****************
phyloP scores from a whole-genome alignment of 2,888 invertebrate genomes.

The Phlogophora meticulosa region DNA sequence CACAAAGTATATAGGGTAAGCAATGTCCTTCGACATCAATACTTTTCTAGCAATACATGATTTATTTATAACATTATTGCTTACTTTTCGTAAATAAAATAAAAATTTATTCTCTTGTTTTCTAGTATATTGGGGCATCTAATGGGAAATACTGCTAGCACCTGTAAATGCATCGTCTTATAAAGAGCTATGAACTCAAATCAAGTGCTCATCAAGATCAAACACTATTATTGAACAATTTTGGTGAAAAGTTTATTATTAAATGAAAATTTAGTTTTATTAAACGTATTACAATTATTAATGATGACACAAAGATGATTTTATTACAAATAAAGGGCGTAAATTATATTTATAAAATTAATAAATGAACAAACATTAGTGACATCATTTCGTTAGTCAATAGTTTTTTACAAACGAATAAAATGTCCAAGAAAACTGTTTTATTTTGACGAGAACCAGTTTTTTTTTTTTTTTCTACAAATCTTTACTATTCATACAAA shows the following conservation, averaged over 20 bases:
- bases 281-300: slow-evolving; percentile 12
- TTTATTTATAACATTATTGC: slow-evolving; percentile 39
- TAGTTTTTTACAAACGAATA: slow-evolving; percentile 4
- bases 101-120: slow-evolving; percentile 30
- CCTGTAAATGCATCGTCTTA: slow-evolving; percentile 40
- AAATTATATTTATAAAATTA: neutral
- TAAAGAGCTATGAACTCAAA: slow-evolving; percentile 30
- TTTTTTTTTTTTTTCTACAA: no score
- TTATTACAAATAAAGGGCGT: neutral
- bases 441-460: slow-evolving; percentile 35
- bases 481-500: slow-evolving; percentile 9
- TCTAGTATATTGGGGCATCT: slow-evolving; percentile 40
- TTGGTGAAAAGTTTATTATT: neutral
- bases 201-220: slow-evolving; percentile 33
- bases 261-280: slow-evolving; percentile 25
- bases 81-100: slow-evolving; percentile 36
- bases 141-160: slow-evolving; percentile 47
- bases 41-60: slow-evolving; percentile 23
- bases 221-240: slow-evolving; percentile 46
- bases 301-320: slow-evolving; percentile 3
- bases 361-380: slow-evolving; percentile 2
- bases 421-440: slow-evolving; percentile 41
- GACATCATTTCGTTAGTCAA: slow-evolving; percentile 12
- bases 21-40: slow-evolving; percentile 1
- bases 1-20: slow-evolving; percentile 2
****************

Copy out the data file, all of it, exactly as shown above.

phyloP scores from a whole-genome alignment of 2,888 invertebrate genomes.

The Phlogophora meticulosa region DNA sequence CACAAAGTATATAGGGTAAGCAATGTCCTTCGACATCAATACTTTTCTAGCAATACATGATTTATTTATAACATTATTGCTTACTTTTCGTAAATAAAATAAAAATTTATTCTCTTGTTTTCTAGTATATTGGGGCATCTAATGGGAAATACTGCTAGCACCTGTAAATGCATCGTCTTATAAAGAGCTATGAACTCAAATCAAGTGCTCATCAAGATCAAACACTATTATTGAACAATTTTGGTGAAAAGTTTATTATTAAATGAAAATTTAGTTTTATTAAACGTATTACAATTATTAATGATGACACAAAGATGATTTTATTACAAATAAAGGGCGTAAATTATATTTATAAAATTAATAAATGAACAAACATTAGTGACATCATTTCGTTAGTCAATAGTTTTTTACAAACGAATAAAATGTCCAAGAAAACTGTTTTATTTTGACGAGAACCAGTTTTTTTTTTTTTTTCTACAAATCTTTACTATTCATACAAA shows the following conservation, averaged over 20 bases:
- bases 281-300: slow-evolving; percentile 12
- TTTATTTATAACATTATTGC: slow-evolving; percentile 39
- TAGTTTTTTACAAACGAATA: slow-evolving; percentile 4
- bases 101-120: slow-evolving; percentile 30
- CCTGTAAATGCATCGTCTTA: slow-evolving; percentile 40
- AAATTATATTTATAAAATTA: neutral
- TAAAGAGCTATGAACTCAAA: slow-evolving; percentile 30
- TTTTTTTTTTTTTTCTACAA: no score
- TTATTACAAATAAAGGGCGT: neutral
- bases 441-460: slow-evolving; percentile 35
- bases 481-500: slow-evolving; percentile 9
- TCTAGTATATTGGGGCATCT: slow-evolving; percentile 40
- TTGGTGAAAAGTTTATTATT: neutral
- bases 201-220: slow-evolving; percentile 33
- bases 261-280: slow-evolving; percentile 25
- bases 81-100: slow-evolving; percentile 36
- bases 141-160: slow-evolving; percentile 47
- bases 41-60: slow-evolving; percentile 23
- bases 221-240: slow-evolving; percentile 46
- bases 301-320: slow-evolving; percentile 3
- bases 361-380: slow-evolving; percentile 2
- bases 421-440: slow-evolving; percentile 41
- GACATCATTTCGTTAGTCAA: slow-evolving; percentile 12
- bases 21-40: slow-evolving; percentile 1
- bases 1-20: slow-evolving; percentile 2